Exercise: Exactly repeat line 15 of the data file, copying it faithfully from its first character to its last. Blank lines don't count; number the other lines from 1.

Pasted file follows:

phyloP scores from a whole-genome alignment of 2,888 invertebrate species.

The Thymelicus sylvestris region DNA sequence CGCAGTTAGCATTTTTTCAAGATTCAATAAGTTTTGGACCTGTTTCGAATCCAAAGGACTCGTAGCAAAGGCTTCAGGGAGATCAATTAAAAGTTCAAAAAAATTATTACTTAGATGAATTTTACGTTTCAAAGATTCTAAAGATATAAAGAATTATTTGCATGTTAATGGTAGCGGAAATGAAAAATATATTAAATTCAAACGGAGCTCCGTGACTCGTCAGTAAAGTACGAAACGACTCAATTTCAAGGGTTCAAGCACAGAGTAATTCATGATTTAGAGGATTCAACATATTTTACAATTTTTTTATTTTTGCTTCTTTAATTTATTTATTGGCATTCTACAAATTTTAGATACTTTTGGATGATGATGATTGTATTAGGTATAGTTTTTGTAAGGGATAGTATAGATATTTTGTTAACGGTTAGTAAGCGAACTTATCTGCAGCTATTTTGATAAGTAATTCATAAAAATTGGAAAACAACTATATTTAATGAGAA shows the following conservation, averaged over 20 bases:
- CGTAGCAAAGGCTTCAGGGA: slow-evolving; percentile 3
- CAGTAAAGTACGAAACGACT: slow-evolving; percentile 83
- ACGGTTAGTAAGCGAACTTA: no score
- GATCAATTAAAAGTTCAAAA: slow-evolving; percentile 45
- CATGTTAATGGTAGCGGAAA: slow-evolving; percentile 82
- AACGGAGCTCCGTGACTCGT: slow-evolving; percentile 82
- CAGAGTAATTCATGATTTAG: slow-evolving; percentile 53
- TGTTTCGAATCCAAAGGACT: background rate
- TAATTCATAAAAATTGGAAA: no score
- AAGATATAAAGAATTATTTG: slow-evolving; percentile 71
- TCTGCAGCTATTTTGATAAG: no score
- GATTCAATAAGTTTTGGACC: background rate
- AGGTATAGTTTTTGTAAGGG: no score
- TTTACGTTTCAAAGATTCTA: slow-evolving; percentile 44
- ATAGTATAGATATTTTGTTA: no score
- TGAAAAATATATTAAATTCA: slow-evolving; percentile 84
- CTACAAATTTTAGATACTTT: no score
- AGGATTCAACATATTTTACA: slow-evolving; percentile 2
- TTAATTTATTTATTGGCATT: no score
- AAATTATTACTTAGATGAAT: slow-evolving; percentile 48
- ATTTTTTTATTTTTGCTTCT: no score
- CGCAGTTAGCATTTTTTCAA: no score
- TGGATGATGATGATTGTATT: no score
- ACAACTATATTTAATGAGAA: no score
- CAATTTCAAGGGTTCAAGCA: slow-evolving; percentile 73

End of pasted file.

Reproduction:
- AGGTATAGTTTTTGTAAGGG: no score